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Crandell, Marion G.
GIVEN A SOLDIER’S BURIAL
FIRST AMERICAN WOMAN KILLED AT THE FRONT A Y.M.C.A. WORKER.
Miss Marion G. Crandell of Alameda, Cal., Was Struck b a Shell—Her Traveling Companion Died in Paris Air Raid.
From the European Edition of the New York Herald.
Miss Marion G. Crandell, whose home was in Alameda, Cal., is the first American Y.M.C.A. worker to be killed on the line of battle. News has been received in Paris of her death and burial.
Miss Crandell was a worker in the Foyer Du Soldat at Sainte-Menehould. She was killed by a shell which burst in her room, tearing off her left hand and inflicting injuries from which she died soon afterwards. She was buried in a French military cemetery, being the only woman interred in this spot where thousands of French soldiers have been buried.
Miss Crandell landed in France February 15. She was a companion on the voyage of Miss Winona Martin, the Y.M.C.A. worker who was killed during an air raid on Paris while a patient in a hospital. Miss Crandell was a teacher of French in the Episcopal Convent at Davenport, Ia., prior to her coming to France. She was educated in the United States and in France. She was born in Cedar Rapids, Ia., in 1872.
The appended letter was received in Paris recently from the director in charge of the Foyer du Soldat work in the vicinity where Miss Crandell was engaged in her labors:
“Miss Crandell, our directress at S—, was struck by a shell yesterday, before her Foyer. The first shell fell on the Foyer, and a second one, soon after, in the room of Miss Crandell. Miss Crandell was struck on the arm and neck by parts of the shell. She was taken immediately to the ambulance, and died without recovering consciousness.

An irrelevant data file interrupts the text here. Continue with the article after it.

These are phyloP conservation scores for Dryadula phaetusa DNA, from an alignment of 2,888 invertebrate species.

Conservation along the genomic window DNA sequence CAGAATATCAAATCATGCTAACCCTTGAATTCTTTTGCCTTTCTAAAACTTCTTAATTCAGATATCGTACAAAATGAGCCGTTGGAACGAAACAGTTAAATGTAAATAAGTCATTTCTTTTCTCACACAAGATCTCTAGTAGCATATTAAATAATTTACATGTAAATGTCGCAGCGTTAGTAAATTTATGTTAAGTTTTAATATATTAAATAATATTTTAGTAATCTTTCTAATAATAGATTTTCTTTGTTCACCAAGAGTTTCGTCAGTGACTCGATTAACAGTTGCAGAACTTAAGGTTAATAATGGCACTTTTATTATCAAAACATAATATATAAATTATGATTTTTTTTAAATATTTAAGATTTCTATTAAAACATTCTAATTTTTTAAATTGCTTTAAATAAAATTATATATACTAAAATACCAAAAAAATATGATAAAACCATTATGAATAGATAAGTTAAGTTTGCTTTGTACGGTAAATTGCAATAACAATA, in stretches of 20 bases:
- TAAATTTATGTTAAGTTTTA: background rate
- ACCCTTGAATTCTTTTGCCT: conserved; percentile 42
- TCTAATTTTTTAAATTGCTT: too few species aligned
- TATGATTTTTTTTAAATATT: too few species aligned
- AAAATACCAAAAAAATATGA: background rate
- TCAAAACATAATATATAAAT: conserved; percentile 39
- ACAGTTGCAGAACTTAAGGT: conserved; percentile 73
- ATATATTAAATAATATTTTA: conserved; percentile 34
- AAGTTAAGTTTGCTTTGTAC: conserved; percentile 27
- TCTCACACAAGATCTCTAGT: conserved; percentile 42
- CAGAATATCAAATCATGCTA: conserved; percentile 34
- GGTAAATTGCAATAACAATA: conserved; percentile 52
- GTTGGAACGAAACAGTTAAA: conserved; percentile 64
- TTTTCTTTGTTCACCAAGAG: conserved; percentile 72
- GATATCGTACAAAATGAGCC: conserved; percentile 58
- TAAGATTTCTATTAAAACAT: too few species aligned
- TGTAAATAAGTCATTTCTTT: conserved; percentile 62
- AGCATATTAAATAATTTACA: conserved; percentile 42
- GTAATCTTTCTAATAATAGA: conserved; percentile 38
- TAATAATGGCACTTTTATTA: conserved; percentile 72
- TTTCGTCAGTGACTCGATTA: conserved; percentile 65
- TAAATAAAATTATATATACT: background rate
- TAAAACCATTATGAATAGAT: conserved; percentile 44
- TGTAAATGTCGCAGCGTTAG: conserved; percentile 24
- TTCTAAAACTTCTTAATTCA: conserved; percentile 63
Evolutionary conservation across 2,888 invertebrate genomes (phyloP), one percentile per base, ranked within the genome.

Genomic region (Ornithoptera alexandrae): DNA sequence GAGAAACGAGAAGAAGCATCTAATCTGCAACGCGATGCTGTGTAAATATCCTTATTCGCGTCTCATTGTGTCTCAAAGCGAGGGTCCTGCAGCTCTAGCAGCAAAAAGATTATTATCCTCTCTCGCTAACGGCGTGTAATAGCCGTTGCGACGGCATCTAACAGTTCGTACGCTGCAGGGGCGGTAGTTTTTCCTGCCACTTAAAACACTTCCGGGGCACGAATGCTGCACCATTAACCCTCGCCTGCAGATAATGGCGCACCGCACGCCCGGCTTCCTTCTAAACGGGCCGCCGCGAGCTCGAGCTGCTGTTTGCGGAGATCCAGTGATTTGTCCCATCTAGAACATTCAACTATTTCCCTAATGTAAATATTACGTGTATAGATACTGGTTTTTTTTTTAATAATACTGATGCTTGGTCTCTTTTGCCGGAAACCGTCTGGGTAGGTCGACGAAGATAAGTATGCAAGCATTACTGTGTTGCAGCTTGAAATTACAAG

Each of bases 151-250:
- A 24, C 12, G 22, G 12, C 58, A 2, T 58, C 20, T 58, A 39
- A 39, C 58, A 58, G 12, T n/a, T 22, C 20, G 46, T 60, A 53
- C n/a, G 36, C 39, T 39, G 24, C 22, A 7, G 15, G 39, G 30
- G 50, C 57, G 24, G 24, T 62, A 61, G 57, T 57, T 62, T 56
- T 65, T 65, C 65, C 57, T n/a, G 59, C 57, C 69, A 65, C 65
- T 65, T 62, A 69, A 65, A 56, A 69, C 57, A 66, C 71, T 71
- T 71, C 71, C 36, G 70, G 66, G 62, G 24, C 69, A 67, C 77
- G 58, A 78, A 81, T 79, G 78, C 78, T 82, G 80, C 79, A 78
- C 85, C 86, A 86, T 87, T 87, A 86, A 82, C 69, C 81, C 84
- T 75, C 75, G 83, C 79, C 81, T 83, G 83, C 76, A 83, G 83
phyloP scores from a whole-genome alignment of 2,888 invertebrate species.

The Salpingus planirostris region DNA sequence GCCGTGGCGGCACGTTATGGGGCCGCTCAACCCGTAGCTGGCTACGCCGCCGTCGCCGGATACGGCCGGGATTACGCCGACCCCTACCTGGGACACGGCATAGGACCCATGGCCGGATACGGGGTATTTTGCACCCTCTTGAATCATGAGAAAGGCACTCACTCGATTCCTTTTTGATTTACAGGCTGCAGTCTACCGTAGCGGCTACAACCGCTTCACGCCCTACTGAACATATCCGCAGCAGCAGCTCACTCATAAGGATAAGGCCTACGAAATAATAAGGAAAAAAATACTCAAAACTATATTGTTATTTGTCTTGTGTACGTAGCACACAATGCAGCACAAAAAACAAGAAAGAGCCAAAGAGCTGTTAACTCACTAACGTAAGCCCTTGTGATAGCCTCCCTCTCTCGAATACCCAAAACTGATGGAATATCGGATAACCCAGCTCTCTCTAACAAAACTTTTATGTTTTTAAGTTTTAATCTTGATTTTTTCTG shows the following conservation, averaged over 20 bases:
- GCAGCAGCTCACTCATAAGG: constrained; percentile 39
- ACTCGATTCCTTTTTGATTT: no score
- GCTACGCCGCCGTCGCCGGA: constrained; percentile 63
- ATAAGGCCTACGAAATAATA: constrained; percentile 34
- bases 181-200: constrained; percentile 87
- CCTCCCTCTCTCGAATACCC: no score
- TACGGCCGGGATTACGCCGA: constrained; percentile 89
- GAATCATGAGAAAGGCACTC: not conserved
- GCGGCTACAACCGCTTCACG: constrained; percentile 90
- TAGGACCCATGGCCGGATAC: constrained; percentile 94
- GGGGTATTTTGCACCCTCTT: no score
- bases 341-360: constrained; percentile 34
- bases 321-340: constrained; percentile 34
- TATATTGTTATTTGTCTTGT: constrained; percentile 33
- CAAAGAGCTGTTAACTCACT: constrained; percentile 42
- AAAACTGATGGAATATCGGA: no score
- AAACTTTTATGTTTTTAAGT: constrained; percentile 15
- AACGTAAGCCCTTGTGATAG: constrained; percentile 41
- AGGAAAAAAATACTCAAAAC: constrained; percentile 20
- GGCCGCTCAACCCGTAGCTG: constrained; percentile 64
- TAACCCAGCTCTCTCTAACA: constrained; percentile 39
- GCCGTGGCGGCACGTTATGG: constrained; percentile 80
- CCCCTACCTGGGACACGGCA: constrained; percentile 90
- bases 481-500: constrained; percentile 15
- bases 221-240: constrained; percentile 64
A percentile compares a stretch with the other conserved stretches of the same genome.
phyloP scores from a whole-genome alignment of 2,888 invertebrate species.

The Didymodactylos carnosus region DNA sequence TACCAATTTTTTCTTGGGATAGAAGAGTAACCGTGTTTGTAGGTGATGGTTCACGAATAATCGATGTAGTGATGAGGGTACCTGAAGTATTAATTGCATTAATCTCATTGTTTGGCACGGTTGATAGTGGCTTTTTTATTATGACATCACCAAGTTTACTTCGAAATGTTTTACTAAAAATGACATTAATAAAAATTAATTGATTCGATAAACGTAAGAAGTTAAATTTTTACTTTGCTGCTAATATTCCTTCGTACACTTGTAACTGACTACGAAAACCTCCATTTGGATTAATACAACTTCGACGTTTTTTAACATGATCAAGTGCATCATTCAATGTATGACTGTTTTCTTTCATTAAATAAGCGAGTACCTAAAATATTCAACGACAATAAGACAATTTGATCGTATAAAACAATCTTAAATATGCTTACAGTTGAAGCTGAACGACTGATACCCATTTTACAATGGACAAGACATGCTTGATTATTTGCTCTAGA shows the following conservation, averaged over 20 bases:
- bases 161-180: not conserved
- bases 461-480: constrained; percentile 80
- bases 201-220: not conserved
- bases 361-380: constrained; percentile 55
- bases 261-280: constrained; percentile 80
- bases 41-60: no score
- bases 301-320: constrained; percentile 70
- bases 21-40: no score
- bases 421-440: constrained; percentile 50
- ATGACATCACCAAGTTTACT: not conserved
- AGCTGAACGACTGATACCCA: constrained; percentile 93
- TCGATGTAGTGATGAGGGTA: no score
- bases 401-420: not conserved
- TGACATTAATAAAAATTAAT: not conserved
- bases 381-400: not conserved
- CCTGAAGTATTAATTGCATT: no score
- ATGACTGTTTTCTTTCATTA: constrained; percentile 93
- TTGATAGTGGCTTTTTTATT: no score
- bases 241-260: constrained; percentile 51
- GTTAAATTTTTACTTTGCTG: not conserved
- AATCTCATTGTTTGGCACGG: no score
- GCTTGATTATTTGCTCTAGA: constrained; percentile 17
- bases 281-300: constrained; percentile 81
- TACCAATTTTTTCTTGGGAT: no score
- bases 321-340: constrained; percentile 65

“The American director of the Foyer at La Grande au Bois, arranged for a military carriage to come for her. A chaplain of the army corps held a service in the little hut, as a chapel, draped in black. There was also there the coffin of a soldier who had been killed. Thus Miss Crandell, who came to France to serve the French soldiers, was treated as a soldier, with the same honors as for those who fell fighting. A large flag with the three colors covered her bier, and some friends had brought a crown and flowers. The same carriage and horses which are used for the soldiers, passing by side streets to avoid the shells, took her body to the military cemetery. This was indeed her place, beside six thousand tombs of soldiers ‘dead for the country’, Miss Crandell had ‘died for France.’ The head doctor tells me that this is the first woman buried in this vast cemetery the very sight of which moves the heart.
“The discourse of the chaplain was punctuated by the cannon. The speaker recalled that the evening before the catastrophe a Catholic aumonier visiting the Foyer asked if she were not afraid. Miss Crandell replied; ‘Oh, no; I pray, and after that I have no more fear.”
Kansas City Star, Kansas City, MO 1 May 1918